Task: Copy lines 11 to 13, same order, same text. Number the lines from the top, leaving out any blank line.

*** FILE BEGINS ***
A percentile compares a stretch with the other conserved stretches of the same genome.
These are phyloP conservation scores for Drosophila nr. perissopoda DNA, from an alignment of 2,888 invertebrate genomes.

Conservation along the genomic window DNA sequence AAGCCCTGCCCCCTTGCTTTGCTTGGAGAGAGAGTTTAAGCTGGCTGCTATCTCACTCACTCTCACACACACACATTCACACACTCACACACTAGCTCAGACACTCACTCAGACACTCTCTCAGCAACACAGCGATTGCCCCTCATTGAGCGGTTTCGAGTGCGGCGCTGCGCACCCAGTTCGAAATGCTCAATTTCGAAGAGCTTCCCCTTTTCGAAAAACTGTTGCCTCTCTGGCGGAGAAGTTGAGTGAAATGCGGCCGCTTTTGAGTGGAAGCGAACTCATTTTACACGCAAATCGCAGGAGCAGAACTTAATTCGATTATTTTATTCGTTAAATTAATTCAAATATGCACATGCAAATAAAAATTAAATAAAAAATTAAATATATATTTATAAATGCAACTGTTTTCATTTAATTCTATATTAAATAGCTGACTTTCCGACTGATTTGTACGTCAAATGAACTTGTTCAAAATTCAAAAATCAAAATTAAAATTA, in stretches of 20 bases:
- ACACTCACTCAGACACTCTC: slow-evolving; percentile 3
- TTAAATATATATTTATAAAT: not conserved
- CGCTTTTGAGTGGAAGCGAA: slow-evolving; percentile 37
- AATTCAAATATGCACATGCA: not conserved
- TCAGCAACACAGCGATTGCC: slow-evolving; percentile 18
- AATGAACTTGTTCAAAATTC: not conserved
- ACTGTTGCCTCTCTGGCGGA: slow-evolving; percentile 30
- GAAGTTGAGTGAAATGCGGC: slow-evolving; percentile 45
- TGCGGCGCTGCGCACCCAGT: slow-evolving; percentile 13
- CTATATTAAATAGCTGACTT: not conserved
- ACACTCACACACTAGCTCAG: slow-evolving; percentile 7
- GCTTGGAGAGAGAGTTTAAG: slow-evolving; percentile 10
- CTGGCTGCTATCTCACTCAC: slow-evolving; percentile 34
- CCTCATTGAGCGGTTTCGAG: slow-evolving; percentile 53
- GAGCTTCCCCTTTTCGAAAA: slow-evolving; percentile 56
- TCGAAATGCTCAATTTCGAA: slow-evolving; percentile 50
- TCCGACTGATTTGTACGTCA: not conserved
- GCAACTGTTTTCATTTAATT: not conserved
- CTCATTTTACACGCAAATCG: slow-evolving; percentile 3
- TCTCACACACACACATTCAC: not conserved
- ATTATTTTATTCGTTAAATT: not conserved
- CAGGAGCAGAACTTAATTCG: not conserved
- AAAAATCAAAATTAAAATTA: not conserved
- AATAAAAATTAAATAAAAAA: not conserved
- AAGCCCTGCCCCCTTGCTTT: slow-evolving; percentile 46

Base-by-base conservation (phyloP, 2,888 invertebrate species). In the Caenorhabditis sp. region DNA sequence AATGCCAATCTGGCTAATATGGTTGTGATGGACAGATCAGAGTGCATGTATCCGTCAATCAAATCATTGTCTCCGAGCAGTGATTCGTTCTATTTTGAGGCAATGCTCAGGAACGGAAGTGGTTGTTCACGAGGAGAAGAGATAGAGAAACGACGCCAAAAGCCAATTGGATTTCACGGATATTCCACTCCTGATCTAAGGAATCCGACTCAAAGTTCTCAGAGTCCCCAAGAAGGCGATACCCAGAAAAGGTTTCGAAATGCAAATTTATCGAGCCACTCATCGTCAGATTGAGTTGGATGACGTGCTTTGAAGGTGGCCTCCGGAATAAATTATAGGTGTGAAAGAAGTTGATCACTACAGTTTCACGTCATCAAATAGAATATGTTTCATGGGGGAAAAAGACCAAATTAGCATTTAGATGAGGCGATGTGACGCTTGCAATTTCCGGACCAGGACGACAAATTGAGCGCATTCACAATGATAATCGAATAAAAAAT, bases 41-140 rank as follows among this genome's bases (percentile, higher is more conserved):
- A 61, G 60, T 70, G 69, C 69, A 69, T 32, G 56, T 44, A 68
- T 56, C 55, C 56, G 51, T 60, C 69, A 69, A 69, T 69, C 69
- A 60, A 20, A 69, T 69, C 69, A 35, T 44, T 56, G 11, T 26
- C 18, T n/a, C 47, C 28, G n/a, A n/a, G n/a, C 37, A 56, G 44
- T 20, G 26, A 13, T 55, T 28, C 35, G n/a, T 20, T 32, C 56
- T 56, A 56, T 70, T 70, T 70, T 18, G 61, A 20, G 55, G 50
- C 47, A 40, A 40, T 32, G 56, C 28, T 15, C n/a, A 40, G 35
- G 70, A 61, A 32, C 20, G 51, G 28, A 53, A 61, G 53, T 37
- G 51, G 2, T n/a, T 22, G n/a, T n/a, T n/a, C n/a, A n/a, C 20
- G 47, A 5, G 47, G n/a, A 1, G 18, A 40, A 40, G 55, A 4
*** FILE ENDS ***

- GAAGTTGAGTGAAATGCGGC: slow-evolving; percentile 45
- TGCGGCGCTGCGCACCCAGT: slow-evolving; percentile 13
- CTATATTAAATAGCTGACTT: not conserved